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British Government Will Make No Statement on Palestine, Prime Minister Announces

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Prime Minister Attlee today told the new Commons that the British Government does not intend to make any statement at present with regard to Palestine.

The Labor Premier made his announcement following the first debate on Palestine in the House of Commons, yesterday, during which two labor members split sharply on the issue, while an Independent demanded the immediate creation of a Jewish state and a Conservative supported Arab claims, but urged that the conflicting interests be reconciled. Foreign Minister Ernest Bevin who reported on the foreign policy of the new government did not refer to the Palestine issue.

During the debate yesterday, Barnett Janner, vice-president of the Zionist Federation of Great Britain, and a Labor member of Parliament, said that the Jewish population of Palestine had fulfilled the tasks placed before it by the Balfour Declaration and should be granted statehood. He urged that the scattered Jews of Europe be sent to Palestine and appealed to the Commons to “do something to restore the dignity and self-respect of the survivors.”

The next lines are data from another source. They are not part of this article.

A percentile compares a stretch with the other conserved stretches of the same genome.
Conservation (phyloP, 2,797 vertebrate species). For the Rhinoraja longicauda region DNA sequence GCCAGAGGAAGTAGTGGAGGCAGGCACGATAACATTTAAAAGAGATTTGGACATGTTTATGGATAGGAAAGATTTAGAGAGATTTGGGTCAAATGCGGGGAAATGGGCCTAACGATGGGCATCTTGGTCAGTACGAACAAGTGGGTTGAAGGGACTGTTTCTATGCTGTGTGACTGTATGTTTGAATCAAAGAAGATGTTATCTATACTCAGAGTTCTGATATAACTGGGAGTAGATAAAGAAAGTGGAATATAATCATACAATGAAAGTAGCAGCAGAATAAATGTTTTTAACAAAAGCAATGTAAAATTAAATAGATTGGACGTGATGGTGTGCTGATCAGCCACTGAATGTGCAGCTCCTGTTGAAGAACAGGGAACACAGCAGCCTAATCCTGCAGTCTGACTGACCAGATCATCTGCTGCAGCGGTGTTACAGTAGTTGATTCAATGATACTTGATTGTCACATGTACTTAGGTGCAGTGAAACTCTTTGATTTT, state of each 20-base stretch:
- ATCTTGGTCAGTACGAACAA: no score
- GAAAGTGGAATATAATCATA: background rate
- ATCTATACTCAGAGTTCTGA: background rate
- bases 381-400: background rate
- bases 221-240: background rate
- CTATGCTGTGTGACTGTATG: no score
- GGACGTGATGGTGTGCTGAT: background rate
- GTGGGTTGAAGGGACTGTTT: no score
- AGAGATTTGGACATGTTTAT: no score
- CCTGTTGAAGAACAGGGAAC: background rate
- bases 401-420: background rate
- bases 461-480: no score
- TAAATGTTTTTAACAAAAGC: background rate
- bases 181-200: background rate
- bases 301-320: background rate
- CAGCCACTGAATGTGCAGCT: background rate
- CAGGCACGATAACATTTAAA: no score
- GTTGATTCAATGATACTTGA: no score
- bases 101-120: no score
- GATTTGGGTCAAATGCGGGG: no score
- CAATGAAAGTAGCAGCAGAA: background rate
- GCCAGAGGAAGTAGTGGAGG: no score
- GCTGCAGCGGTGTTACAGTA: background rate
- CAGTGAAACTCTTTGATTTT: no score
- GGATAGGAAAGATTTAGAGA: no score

LABORITE SAYS DROPPING WHITE PAPER WILL BRING SERIOUS ARAB OPPOSITION

R. R. Stokes, also a Laborite, said, however, that any serious attempt to deviate from the White Paper would arouse serious opposition among the Palestine Arabs. He declared that the Balfour Declaration did not envision the handing over of all of Palestine to the Jews and suggested that a national home for the Jews be established elsewhere in the British Empire.

Leading the attack on the present British policy in Palestine was Eleanor Rathbone, Independent, who stated that she was a wholehearted supporter of Zionist claims and pleaded with the government to open Palestine to the remnants of European Jewry. She said that a Jewish state could be established in Palestine with full justice and equal rights for the Arabs who would benefit from Jewish development of the country.

Sir George Jeffreys, Conservative, advocated strong measures to crush terrorism in Palestine and steps to bring Arab and Jewish leaders together. He added, however, that there was not room in the country for unlimited immigration and “moreover, politically and historically the prodominance of the Arab claims is uncontestable. We should not allow sympathy for the injustice done the Jews to cause us to do less than justice to the Arabs,” he concluded.

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